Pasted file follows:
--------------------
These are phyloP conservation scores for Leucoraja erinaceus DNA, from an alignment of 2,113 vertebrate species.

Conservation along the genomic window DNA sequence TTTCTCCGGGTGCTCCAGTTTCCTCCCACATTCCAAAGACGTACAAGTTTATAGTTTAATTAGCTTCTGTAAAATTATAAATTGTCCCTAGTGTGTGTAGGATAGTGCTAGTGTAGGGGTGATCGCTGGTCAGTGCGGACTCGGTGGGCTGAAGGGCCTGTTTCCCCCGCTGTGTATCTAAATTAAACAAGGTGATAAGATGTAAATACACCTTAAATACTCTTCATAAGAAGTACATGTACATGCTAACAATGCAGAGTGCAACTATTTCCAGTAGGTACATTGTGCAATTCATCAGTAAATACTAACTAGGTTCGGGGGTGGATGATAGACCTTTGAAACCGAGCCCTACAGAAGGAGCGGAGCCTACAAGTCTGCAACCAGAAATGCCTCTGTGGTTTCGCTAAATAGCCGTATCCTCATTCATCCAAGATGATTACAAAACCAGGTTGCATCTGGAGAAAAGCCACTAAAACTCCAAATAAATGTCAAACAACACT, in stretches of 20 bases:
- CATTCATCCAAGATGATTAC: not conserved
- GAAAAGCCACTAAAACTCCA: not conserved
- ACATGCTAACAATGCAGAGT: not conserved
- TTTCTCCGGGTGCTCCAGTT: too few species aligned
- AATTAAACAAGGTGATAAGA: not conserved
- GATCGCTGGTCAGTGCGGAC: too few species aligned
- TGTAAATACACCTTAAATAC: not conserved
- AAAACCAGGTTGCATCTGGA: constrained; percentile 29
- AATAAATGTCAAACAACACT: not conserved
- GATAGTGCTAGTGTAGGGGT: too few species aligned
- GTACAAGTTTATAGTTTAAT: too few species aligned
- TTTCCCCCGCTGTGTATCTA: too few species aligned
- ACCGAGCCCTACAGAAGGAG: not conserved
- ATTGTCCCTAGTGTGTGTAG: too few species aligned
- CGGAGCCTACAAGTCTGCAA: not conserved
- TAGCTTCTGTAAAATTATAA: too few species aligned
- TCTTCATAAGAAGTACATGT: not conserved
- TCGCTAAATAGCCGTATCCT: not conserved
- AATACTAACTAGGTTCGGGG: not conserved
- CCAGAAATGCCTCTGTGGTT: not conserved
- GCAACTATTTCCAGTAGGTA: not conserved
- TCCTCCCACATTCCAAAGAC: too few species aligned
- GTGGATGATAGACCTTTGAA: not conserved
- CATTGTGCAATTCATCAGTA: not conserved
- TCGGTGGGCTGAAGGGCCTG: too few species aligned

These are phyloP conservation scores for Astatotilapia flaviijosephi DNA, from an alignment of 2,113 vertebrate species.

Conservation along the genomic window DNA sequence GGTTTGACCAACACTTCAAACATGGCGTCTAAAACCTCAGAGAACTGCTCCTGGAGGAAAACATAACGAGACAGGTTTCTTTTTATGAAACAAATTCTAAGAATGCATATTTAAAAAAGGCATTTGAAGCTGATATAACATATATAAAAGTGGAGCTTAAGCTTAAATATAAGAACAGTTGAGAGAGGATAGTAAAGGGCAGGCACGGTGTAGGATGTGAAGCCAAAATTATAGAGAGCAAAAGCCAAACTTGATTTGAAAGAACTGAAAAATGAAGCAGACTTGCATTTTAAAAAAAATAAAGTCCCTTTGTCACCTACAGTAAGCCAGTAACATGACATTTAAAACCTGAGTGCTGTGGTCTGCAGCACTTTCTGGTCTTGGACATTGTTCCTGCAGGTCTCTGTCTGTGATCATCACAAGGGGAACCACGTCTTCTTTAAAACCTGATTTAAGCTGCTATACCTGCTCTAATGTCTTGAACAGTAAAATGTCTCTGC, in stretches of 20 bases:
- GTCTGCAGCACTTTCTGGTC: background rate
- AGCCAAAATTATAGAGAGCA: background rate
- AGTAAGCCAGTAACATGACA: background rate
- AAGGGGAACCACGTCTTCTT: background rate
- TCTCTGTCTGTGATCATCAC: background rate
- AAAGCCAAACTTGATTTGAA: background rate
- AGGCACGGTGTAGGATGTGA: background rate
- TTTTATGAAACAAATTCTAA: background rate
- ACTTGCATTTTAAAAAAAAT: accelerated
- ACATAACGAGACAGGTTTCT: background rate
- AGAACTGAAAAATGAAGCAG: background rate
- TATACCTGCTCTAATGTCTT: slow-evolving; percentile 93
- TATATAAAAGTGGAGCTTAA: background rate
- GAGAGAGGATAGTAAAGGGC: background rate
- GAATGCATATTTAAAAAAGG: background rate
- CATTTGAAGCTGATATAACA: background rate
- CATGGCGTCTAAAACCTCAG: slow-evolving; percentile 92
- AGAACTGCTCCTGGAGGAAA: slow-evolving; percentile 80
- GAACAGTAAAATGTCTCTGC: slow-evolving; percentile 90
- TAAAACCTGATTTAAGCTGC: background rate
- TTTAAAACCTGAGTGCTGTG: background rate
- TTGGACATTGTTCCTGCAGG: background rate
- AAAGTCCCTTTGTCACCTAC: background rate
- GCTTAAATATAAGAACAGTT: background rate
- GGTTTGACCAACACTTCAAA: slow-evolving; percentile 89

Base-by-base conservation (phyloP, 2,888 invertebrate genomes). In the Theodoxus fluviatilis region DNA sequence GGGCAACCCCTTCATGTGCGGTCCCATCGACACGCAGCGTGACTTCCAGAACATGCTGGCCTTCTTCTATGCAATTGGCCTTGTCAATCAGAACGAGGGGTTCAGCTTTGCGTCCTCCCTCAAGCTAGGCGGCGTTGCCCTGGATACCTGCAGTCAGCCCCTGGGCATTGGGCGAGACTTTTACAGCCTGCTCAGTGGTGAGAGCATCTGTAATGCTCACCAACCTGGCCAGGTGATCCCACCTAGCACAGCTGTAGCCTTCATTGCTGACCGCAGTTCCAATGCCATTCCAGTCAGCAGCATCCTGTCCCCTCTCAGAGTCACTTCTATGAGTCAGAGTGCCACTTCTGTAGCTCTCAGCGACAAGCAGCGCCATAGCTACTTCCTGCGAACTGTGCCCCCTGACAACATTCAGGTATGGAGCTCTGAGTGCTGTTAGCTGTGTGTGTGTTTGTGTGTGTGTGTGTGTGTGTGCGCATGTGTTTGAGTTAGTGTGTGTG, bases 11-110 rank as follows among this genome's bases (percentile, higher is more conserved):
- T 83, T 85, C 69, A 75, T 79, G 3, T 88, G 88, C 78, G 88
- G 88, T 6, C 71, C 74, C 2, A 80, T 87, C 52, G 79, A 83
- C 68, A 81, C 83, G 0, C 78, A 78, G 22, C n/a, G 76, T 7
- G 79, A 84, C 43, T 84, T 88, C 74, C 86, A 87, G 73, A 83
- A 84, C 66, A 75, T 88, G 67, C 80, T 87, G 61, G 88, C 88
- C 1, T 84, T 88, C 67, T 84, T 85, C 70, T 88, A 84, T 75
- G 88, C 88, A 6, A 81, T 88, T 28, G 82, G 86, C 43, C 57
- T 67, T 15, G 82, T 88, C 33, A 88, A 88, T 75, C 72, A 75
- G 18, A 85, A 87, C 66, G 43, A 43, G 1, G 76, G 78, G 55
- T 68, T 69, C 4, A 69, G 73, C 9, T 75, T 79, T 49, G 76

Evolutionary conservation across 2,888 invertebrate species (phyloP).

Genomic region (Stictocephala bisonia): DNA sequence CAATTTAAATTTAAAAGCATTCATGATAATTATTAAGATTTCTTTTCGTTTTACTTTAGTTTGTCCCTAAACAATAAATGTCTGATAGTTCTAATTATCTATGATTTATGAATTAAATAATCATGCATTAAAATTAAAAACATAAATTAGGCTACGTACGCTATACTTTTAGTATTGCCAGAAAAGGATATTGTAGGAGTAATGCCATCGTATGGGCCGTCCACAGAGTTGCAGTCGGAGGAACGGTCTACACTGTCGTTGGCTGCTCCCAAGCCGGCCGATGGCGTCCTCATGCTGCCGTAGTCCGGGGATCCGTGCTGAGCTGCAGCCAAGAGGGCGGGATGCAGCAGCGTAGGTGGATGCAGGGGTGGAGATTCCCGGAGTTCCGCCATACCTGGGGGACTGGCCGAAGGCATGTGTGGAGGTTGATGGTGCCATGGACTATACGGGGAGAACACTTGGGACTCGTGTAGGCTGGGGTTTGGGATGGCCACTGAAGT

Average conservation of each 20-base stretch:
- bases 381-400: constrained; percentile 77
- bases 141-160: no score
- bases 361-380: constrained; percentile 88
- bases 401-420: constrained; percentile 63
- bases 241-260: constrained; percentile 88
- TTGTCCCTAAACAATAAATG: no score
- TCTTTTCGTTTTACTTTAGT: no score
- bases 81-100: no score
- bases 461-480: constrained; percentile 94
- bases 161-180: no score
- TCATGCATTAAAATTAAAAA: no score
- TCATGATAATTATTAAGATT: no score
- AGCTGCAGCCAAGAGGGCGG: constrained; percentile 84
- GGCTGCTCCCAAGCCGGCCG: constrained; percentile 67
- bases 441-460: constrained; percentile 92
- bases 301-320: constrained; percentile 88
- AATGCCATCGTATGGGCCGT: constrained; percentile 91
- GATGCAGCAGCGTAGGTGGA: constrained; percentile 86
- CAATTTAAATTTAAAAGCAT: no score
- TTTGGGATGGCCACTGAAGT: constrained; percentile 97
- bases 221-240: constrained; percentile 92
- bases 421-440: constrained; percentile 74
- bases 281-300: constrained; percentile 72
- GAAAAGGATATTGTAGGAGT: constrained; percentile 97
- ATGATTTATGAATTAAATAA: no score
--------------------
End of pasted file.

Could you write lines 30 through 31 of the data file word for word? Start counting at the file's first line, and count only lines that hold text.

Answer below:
- GTCTGCAGCACTTTCTGGTC: background rate
- AGCCAAAATTATAGAGAGCA: background rate